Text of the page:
Explore: Travel in ProvenceThe Unexplorer

One Year Later: What a Month in Provence Taught Me

Last spring, I spent five glorious weeks in Provence, first in the not-so-interesting town of Pignans, then in Saorge, the fairytale village we fell in love with. Whenever I see one of the hundreds of photos I took on that trip, I remember it fondly, though it still feels like a dream.

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So here I am, about a year later. When I look back on that magical trip, I glean a few lessons.

1. There’s No Such Thing as a Trip of a Lifetime

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We all use this phrase, “a trip of a lifetime,” and usually it means “because we’ll never be able to do something this magnificent again.”

But what I’ve come to realize, after traipsing about Europe as a 20something, then spending a month in Paris, and then this trip to Provence is that: if you want to travel like this again, you can. And we will. There’s nothing limiting you from traveling as much as you’d like but your own mindset. You can budget and plan and then go anywhere.

2. There are Other Cool Places in Europe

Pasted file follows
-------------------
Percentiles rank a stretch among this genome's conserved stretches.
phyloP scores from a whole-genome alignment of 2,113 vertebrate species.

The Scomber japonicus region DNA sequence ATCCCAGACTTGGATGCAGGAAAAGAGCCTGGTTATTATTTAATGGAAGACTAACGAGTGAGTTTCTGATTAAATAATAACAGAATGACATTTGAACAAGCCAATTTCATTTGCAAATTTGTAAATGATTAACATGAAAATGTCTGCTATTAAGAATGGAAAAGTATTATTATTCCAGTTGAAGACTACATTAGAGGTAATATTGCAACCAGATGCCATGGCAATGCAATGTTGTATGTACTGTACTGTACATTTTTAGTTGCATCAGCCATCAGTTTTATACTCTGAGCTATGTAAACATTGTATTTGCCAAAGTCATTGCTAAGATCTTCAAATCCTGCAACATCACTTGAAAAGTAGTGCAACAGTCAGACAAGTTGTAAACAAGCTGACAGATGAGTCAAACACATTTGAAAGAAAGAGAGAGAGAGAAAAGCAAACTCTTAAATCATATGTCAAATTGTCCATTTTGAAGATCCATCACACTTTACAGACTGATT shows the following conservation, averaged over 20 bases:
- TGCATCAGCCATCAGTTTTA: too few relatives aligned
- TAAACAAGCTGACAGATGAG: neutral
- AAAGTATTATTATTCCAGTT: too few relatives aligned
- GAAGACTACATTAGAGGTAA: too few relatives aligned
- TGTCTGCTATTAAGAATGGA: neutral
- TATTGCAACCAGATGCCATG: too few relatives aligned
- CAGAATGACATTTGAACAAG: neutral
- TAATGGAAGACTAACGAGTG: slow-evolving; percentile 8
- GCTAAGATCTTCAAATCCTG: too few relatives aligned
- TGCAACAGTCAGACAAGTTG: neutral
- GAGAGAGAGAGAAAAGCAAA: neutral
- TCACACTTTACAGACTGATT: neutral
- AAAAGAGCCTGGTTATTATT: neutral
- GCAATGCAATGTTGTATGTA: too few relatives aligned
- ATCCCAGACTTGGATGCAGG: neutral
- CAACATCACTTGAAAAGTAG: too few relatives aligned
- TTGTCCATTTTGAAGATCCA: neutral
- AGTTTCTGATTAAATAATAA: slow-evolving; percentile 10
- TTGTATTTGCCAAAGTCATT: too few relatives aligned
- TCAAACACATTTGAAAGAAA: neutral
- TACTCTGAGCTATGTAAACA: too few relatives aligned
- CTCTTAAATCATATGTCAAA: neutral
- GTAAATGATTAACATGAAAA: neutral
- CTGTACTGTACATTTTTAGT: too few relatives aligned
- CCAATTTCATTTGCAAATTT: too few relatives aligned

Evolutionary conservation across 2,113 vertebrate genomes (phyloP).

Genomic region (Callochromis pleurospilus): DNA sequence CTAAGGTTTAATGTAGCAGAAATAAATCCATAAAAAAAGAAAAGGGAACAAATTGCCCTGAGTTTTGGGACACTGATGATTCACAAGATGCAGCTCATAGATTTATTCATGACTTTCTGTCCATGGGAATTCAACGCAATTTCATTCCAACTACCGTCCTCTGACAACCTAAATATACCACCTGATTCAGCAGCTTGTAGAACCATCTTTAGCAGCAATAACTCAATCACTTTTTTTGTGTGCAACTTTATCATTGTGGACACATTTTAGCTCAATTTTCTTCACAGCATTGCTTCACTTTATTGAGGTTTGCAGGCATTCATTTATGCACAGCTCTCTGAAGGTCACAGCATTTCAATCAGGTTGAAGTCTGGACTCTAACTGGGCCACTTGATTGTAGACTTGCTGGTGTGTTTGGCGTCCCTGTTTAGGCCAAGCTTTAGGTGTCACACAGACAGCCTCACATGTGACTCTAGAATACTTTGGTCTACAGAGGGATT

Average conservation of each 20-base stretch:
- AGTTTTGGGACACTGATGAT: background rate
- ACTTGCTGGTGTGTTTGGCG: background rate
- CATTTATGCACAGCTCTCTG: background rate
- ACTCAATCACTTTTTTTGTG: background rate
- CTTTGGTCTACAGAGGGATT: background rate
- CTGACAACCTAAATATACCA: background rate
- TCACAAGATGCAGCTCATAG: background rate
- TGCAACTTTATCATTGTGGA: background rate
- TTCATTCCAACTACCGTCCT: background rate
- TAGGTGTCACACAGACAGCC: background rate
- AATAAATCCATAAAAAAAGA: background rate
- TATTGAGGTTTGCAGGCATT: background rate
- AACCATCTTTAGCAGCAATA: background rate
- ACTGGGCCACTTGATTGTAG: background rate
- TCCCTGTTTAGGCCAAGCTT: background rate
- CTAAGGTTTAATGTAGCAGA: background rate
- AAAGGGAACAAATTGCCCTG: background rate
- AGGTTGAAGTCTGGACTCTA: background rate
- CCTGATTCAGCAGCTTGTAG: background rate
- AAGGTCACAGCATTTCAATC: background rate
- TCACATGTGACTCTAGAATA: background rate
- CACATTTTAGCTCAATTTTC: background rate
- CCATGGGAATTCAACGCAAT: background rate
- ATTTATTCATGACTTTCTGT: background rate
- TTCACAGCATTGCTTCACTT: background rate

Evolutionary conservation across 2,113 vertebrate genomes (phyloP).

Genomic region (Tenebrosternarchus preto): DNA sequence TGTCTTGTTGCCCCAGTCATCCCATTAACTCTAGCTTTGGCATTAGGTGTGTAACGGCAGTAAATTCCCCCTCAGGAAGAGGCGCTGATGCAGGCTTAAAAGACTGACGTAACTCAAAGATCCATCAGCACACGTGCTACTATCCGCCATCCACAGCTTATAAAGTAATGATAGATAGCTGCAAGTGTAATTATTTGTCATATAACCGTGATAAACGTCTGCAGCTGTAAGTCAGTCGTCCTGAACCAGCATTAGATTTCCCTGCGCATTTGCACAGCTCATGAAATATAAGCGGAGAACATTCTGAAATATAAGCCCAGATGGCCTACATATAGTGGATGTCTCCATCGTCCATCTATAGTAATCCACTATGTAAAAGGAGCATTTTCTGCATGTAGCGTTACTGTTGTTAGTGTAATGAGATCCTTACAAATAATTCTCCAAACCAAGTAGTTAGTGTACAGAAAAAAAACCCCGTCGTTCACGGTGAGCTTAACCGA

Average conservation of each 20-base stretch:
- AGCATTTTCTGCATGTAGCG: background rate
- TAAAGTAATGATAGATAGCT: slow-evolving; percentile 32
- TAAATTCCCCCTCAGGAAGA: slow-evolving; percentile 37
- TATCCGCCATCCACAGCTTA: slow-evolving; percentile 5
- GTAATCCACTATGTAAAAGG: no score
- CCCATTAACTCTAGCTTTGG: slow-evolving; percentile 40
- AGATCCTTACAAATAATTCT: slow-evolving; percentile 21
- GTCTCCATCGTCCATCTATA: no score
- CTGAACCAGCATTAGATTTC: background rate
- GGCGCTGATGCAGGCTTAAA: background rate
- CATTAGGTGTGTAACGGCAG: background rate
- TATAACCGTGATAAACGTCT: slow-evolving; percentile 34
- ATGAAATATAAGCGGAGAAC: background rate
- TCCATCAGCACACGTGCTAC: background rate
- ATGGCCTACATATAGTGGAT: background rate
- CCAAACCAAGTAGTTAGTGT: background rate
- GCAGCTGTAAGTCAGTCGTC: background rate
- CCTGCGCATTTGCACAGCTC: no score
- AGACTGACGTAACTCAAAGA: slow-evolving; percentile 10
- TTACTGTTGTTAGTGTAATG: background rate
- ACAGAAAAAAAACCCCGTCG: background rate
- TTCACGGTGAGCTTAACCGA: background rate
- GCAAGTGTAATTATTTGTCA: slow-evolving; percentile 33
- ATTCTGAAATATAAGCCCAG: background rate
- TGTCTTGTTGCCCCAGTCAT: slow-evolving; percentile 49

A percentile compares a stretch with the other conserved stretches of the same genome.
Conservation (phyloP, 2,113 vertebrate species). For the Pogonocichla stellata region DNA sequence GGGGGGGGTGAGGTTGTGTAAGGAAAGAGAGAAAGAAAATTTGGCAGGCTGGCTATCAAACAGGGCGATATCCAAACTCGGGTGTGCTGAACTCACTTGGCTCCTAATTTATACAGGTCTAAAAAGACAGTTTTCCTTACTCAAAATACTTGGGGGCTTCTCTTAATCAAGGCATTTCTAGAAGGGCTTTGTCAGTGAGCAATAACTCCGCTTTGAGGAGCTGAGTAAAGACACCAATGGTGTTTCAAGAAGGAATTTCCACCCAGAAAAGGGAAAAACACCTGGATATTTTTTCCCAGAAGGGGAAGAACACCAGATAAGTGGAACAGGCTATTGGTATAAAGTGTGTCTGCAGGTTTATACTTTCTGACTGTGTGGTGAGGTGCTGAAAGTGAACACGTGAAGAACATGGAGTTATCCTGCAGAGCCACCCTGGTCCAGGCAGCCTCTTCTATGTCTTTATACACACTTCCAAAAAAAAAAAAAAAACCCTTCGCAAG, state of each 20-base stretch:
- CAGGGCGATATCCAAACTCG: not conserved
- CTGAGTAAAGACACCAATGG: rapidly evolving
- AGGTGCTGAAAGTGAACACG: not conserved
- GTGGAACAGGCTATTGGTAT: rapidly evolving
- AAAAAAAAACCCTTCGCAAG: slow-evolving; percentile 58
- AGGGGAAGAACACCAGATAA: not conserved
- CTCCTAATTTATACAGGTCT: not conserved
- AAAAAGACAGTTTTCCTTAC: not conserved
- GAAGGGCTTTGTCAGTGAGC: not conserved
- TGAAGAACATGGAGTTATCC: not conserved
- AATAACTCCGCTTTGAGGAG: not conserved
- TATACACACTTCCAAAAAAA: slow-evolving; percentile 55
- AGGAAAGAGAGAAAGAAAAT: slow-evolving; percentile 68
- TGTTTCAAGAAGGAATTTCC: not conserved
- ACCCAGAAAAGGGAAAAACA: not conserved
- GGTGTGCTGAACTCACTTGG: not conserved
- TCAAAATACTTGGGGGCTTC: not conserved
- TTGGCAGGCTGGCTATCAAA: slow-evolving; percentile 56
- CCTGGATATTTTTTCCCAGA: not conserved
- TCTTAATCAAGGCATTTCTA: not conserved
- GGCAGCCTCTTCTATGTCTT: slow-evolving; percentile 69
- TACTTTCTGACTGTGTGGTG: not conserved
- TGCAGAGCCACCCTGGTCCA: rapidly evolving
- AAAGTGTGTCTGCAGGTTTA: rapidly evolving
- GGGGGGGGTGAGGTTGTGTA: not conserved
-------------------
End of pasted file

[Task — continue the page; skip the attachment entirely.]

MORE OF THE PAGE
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I’ve long been a francophile, ever since getting my hands on my mother’s Berlitz French book as a child. I only ever wanted to visit France. But on our last trip, I spent four too-short days in Italy, in Genoa and Cinque Terre. I fell hard.

Now I’m working on improving my Italian skills to prepare for my trip to Italy in September when I will hike the Dolomite Mountains for a week, then chillax at a yoga retreat in Tuscany.

3. Standing Out is Okay

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I have always hated standing out as a tourist. I want to blend in! As a result, I sometimes had language misunderstandings (I didn’t want to ask for clarification because that would make it evident that I was a stranger) and missed a lot of cool opportunities.

This time, though, I gave myself permission to stand out. And what I found is that people are even more willing to help you if they know you’re not from there.

4. A Friend in a Place You Visit is Worth Gold

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I’d also never made friends on our trips before. This time though, we got to know Gibi in Saorge, whom we call our “mountain man.” This guy was so generous and invited us back to his mountain retreat for lunch. He showed us where the key was so we could come back!

I’ve kept in touch via email and plan to see him on my trip to Italy when I stop in Saorge for a few days.

Traveling is a great opportunity to learn things about yourself, and for me, the lessons keep unfolding.

Please share this with friends and family.

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Susan Guillory

Susan Guillory

When Susan Guillory isn't running her marketing company, she's traveling and writing about it on The Unexplorer. She's written several books (business, as well as travel) and has been published on Forbes, Mashable and other sites.

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